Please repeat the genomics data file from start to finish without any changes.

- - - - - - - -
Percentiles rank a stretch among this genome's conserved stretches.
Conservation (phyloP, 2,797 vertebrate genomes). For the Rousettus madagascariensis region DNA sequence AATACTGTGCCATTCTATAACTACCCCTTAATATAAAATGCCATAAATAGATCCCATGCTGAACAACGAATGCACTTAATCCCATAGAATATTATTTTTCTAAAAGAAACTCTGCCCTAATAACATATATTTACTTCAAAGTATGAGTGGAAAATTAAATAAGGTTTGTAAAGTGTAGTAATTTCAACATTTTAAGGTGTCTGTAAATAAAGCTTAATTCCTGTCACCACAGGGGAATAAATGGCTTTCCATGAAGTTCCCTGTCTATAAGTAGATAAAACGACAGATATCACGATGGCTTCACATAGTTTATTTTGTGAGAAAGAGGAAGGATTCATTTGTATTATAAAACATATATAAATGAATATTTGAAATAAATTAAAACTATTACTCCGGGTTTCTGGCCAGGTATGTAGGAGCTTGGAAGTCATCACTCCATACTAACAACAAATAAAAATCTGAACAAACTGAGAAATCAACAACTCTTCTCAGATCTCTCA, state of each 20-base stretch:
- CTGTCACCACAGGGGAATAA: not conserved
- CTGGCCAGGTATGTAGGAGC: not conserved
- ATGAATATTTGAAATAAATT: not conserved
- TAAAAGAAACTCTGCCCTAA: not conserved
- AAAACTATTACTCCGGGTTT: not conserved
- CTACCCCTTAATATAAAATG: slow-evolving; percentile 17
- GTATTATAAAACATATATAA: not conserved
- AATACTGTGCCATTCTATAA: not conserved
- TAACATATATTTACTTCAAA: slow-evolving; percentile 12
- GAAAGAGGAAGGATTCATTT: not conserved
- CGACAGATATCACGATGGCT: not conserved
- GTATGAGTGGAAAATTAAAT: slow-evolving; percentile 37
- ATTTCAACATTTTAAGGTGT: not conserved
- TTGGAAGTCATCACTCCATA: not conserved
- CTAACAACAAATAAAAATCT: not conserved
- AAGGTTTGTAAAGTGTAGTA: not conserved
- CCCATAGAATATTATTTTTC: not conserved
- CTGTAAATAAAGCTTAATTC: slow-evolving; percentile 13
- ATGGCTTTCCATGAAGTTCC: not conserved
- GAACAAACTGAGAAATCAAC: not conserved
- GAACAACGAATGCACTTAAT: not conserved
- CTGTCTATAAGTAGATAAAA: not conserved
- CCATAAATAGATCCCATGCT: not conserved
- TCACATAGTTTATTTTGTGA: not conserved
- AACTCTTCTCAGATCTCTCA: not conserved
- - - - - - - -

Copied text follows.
Percentiles rank a stretch among this genome's conserved stretches.
Conservation (phyloP, 2,797 vertebrate genomes). For the Rousettus madagascariensis region DNA sequence AATACTGTGCCATTCTATAACTACCCCTTAATATAAAATGCCATAAATAGATCCCATGCTGAACAACGAATGCACTTAATCCCATAGAATATTATTTTTCTAAAAGAAACTCTGCCCTAATAACATATATTTACTTCAAAGTATGAGTGGAAAATTAAATAAGGTTTGTAAAGTGTAGTAATTTCAACATTTTAAGGTGTCTGTAAATAAAGCTTAATTCCTGTCACCACAGGGGAATAAATGGCTTTCCATGAAGTTCCCTGTCTATAAGTAGATAAAACGACAGATATCACGATGGCTTCACATAGTTTATTTTGTGAGAAAGAGGAAGGATTCATTTGTATTATAAAACATATATAAATGAATATTTGAAATAAATTAAAACTATTACTCCGGGTTTCTGGCCAGGTATGTAGGAGCTTGGAAGTCATCACTCCATACTAACAACAAATAAAAATCTGAACAAACTGAGAAATCAACAACTCTTCTCAGATCTCTCA, state of each 20-base stretch:
- CTGTCACCACAGGGGAATAA: not conserved
- CTGGCCAGGTATGTAGGAGC: not conserved
- ATGAATATTTGAAATAAATT: not conserved
- TAAAAGAAACTCTGCCCTAA: not conserved
- AAAACTATTACTCCGGGTTT: not conserved
- CTACCCCTTAATATAAAATG: slow-evolving; percentile 17
- GTATTATAAAACATATATAA: not conserved
- AATACTGTGCCATTCTATAA: not conserved
- TAACATATATTTACTTCAAA: slow-evolving; percentile 12
- GAAAGAGGAAGGATTCATTT: not conserved
- CGACAGATATCACGATGGCT: not conserved
- GTATGAGTGGAAAATTAAAT: slow-evolving; percentile 37
- ATTTCAACATTTTAAGGTGT: not conserved
- TTGGAAGTCATCACTCCATA: not conserved
- CTAACAACAAATAAAAATCT: not conserved
- AAGGTTTGTAAAGTGTAGTA: not conserved
- CCCATAGAATATTATTTTTC: not conserved
- CTGTAAATAAAGCTTAATTC: slow-evolving; percentile 13
- ATGGCTTTCCATGAAGTTCC: not conserved
- GAACAAACTGAGAAATCAAC: not conserved
- GAACAACGAATGCACTTAAT: not conserved
- CTGTCTATAAGTAGATAAAA: not conserved
- CCATAAATAGATCCCATGCT: not conserved
- TCACATAGTTTATTTTGTGA: not conserved
- AACTCTTCTCAGATCTCTCA: not conserved